Furniture designed by the writer Curzio Malaparte for his celebrated house on Capri is now going into limited production, and exhibited at London’s Gagosian Gallery. The richly symbolic pieces can be seen as temples to domestic rituals within an interior classical landscape, says Robin Monotti Graziadei.


Robin Monotti Graziadei

Darlusz Jasak, Sebastiano Pellion di Persano

From the point of view of his architect Adalberto Libera, the Italian writer and diplomat Curzio Malaparte was far from the ideal client. He commissioned Libera to design a project for planning permission to build a house on a protected landscape on the island of Capri, proceeded to obtain the permission with his architect’s drawings, and asked the architect to provide construction drawings, but only passed the plans to his builder Adolfo Amitrano, going on to change the project entirely during construction, becoming immersed to the point of designing his own interiors, with the help of Alberto Savinio – painter, writer and brother to Giorgio De Chirico.


Alberto Savinio, ‘I miei genitori’ (‘My Parents’), 1945, lithograph on paper, 13 1/4 × 19 7/8″. Artists Rights Society (ARS), New York

Malaparte asked Savinio to design the lyre motif for the ceramic tiles in his study floor, recalling Orpheus, the legendary poet and musician whose myth predated even Homer’s, and whose lyre appeared in a sketch in Goethe’s ‘Italian Journey’. It is also believed that Savinio designed the living room sofa. The extent of Alberto Savinio’s influence on the interiors is difficult to ascertain precisely, although it is safe to say that the furniture in the living room, whether drawn by Savinio himself on commission from Malaparte or not, could be described as Savinio-esque, by anybody accustomed to Savinio’s drawings and paintings.


Above: original walnut and pine table at Casa Malaparte

The intellectual climate in which Malaparte chose to take over from his architect could be understood in context of a 1921 seminal work of writing on architecture by Paul Valery called ‘Eupalinos: Or The Architect’. This is Valery’s writing of a new Platonic dialogue, in which Socrates, in conversation with Phaedrus, elaborates on how knowledge requires form to be embodied, and how creating forms is a requisite for self-knowledge. It is this journey of self-knowledge that Malaparte – despite his architect’s wishes – decided to embark on when choosing to oversee every minute detail of the Casa Malaparte. It is from these details, such as the furniture, that we can attempt to forensically reconstruct Malaparte’s journey of self-creation through form.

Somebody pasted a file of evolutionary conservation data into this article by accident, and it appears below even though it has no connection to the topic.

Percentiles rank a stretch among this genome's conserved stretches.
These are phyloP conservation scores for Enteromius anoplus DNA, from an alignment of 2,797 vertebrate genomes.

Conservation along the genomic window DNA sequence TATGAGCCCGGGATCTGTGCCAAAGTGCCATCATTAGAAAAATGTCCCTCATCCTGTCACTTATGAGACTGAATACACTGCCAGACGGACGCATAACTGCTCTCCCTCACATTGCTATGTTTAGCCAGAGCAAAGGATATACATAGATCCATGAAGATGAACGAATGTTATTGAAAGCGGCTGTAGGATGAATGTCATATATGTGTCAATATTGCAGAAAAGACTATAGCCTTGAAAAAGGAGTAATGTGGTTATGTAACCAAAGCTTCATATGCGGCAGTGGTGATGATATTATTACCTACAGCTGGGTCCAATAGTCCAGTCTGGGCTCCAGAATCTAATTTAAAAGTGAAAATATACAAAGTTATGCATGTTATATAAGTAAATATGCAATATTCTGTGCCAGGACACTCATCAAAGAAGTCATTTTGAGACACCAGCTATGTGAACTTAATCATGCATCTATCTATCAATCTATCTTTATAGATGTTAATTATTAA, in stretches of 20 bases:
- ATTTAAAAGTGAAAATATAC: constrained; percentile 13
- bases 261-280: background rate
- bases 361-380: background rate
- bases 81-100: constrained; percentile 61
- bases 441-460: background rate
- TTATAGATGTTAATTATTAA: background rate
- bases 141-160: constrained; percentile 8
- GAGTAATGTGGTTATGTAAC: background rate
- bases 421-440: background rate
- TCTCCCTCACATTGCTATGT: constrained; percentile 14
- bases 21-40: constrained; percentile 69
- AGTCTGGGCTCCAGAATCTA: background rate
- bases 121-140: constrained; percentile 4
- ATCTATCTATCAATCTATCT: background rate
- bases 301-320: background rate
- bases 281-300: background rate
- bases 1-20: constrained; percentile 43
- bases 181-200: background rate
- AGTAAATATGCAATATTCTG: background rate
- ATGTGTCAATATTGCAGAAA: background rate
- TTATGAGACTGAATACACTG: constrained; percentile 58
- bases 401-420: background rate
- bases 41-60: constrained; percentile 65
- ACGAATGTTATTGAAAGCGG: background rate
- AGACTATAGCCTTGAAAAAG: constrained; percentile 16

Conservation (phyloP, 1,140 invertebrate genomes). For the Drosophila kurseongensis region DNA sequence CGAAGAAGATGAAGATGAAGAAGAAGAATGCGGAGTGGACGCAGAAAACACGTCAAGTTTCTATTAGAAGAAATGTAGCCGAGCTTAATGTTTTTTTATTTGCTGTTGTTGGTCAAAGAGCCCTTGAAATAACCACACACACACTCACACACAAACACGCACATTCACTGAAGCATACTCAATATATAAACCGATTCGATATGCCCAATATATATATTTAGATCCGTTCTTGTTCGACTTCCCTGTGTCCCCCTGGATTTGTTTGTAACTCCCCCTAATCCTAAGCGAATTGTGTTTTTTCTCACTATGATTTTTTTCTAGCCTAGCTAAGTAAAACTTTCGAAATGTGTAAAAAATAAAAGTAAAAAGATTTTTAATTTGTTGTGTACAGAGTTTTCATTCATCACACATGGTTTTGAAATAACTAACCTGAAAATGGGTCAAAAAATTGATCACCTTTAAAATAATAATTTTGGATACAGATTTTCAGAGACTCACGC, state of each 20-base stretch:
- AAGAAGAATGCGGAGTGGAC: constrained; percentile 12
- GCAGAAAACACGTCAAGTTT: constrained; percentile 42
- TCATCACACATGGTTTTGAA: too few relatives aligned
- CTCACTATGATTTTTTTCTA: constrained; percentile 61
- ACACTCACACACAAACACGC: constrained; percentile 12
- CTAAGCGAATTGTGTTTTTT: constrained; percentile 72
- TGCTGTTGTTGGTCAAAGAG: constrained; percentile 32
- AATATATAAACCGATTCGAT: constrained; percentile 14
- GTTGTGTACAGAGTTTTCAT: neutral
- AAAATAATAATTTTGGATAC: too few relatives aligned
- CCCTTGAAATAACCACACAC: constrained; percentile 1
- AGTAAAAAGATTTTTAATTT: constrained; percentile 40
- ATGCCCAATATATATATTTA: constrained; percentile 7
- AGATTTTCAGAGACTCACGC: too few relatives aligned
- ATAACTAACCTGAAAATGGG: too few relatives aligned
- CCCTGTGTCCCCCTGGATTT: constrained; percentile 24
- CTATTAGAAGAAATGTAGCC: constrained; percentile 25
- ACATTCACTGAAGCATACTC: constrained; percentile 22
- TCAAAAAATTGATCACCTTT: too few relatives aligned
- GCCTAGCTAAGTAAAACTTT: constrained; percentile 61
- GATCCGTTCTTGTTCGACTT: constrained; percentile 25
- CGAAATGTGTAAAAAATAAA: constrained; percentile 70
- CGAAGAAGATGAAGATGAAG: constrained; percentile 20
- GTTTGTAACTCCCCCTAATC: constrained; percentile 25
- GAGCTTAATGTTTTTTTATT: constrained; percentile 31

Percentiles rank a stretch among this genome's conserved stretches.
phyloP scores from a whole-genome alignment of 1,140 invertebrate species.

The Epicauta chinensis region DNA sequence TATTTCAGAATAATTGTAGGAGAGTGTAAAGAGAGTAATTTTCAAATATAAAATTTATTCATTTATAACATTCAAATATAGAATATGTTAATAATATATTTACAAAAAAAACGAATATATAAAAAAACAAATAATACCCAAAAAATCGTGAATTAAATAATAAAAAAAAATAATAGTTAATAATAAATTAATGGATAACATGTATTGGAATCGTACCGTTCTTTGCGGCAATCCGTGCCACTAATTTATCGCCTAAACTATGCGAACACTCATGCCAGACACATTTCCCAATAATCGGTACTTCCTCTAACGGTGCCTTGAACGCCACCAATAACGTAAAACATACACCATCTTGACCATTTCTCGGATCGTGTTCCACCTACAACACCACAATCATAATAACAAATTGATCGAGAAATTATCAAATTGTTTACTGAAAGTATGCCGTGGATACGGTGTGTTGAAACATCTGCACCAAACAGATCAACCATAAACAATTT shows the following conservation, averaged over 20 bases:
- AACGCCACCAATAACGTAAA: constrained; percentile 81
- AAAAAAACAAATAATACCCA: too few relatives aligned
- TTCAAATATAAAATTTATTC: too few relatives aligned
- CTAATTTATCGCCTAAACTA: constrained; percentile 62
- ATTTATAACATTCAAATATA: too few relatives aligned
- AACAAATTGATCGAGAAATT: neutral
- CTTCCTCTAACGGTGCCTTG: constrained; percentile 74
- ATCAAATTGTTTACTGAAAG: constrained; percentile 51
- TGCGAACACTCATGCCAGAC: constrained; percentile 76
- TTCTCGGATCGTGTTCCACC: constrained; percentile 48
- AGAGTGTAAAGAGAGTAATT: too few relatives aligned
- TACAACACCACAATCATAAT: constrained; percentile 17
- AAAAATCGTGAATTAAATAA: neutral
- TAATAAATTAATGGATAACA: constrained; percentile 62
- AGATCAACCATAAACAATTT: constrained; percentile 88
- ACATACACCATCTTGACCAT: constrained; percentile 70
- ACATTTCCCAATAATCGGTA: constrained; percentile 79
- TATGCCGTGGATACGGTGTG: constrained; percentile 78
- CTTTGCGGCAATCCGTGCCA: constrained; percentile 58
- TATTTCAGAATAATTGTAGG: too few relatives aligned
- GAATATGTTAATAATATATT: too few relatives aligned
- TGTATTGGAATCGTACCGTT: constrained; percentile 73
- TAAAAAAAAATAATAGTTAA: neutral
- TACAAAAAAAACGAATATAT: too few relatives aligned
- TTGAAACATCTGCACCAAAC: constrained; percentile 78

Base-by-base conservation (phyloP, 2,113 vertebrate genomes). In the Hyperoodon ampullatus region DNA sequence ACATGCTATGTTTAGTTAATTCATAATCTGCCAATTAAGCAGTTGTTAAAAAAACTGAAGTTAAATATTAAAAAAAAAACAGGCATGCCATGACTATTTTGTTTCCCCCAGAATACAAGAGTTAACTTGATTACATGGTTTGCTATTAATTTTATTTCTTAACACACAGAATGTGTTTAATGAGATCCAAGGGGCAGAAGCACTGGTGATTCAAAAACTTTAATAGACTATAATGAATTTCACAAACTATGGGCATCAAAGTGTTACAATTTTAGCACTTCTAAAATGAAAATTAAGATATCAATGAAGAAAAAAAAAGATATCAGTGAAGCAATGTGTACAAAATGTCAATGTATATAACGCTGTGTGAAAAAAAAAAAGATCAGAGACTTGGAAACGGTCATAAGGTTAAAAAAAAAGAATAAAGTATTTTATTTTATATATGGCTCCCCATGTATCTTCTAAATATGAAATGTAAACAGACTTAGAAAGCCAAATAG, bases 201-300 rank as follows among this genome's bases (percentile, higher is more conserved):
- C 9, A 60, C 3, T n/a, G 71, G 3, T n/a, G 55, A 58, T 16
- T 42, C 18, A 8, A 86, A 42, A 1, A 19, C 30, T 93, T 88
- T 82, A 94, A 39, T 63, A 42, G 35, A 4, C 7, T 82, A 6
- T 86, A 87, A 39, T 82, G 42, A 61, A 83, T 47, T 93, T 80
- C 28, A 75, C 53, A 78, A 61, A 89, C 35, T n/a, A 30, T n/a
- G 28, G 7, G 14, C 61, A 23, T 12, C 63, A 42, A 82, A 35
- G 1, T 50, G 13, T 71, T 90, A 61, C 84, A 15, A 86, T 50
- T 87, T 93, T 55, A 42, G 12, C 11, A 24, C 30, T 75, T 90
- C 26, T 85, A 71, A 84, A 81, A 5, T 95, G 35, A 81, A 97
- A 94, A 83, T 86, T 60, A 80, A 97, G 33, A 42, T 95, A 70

Original walnt and tuffa console

In order to begin to understand Malaparte’s furniture we need to begin by looking down, at the floor of the living room of Casa Malaparte – the room for which Malaparte conceived these site-specific items of furniture. Its surface is finished with sandstone slabs from Castellamare di Stabia, in the region of Pompeii. And Pompeii is our first clue to the ancient world references that permeate the house. Malaparte wrote a short story, called ‘Almost Murder’, which details a night-time dream-like visit to the ruins of the ancient city of Pompeii. The story is included in the collection entitled ‘Woman Like Me’ which Malaparte wrote as he was building the house, which to this day forms the most precise key of interpretation to the Casa Malaparte, like a Rosetta Stone to Malaparte’s architectural fantasies set in a natural landscape belonging to the mythology of a bygone classical era.

Above: original walnut and Carrara marble bench at Casa Malaparte